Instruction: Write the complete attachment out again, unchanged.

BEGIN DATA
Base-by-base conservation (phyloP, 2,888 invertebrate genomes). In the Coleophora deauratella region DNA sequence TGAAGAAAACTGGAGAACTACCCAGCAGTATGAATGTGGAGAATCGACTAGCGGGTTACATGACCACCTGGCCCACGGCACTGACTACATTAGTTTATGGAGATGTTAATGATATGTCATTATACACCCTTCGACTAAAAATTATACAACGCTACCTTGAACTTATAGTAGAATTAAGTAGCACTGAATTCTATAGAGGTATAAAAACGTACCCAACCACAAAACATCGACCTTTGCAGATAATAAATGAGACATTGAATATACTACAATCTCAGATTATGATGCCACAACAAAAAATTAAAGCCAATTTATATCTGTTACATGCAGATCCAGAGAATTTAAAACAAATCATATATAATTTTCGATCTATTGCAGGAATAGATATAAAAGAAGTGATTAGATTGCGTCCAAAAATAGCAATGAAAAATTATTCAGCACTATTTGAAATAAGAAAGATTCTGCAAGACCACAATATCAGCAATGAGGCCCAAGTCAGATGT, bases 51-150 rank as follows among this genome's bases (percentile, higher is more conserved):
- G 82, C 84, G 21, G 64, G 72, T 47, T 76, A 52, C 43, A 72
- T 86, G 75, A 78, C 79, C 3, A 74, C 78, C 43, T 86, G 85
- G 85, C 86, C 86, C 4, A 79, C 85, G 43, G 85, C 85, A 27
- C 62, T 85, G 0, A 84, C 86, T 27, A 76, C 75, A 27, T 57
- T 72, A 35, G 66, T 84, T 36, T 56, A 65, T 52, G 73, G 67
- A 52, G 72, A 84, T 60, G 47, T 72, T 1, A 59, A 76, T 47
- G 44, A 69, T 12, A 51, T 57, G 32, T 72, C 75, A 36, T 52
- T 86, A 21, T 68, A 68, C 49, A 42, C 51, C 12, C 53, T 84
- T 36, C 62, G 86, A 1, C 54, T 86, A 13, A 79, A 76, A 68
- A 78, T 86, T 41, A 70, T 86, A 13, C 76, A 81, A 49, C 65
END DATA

Base-by-base conservation (phyloP, 2,888 invertebrate genomes). In the Coleophora deauratella region DNA sequence TGAAGAAAACTGGAGAACTACCCAGCAGTATGAATGTGGAGAATCGACTAGCGGGTTACATGACCACCTGGCCCACGGCACTGACTACATTAGTTTATGGAGATGTTAATGATATGTCATTATACACCCTTCGACTAAAAATTATACAACGCTACCTTGAACTTATAGTAGAATTAAGTAGCACTGAATTCTATAGAGGTATAAAAACGTACCCAACCACAAAACATCGACCTTTGCAGATAATAAATGAGACATTGAATATACTACAATCTCAGATTATGATGCCACAACAAAAAATTAAAGCCAATTTATATCTGTTACATGCAGATCCAGAGAATTTAAAACAAATCATATATAATTTTCGATCTATTGCAGGAATAGATATAAAAGAAGTGATTAGATTGCGTCCAAAAATAGCAATGAAAAATTATTCAGCACTATTTGAAATAAGAAAGATTCTGCAAGACCACAATATCAGCAATGAGGCCCAAGTCAGATGT, bases 51-150 rank as follows among this genome's bases (percentile, higher is more conserved):
- G 82, C 84, G 21, G 64, G 72, T 47, T 76, A 52, C 43, A 72
- T 86, G 75, A 78, C 79, C 3, A 74, C 78, C 43, T 86, G 85
- G 85, C 86, C 86, C 4, A 79, C 85, G 43, G 85, C 85, A 27
- C 62, T 85, G 0, A 84, C 86, T 27, A 76, C 75, A 27, T 57
- T 72, A 35, G 66, T 84, T 36, T 56, A 65, T 52, G 73, G 67
- A 52, G 72, A 84, T 60, G 47, T 72, T 1, A 59, A 76, T 47
- G 44, A 69, T 12, A 51, T 57, G 32, T 72, C 75, A 36, T 52
- T 86, A 21, T 68, A 68, C 49, A 42, C 51, C 12, C 53, T 84
- T 36, C 62, G 86, A 1, C 54, T 86, A 13, A 79, A 76, A 68
- A 78, T 86, T 41, A 70, T 86, A 13, C 76, A 81, A 49, C 65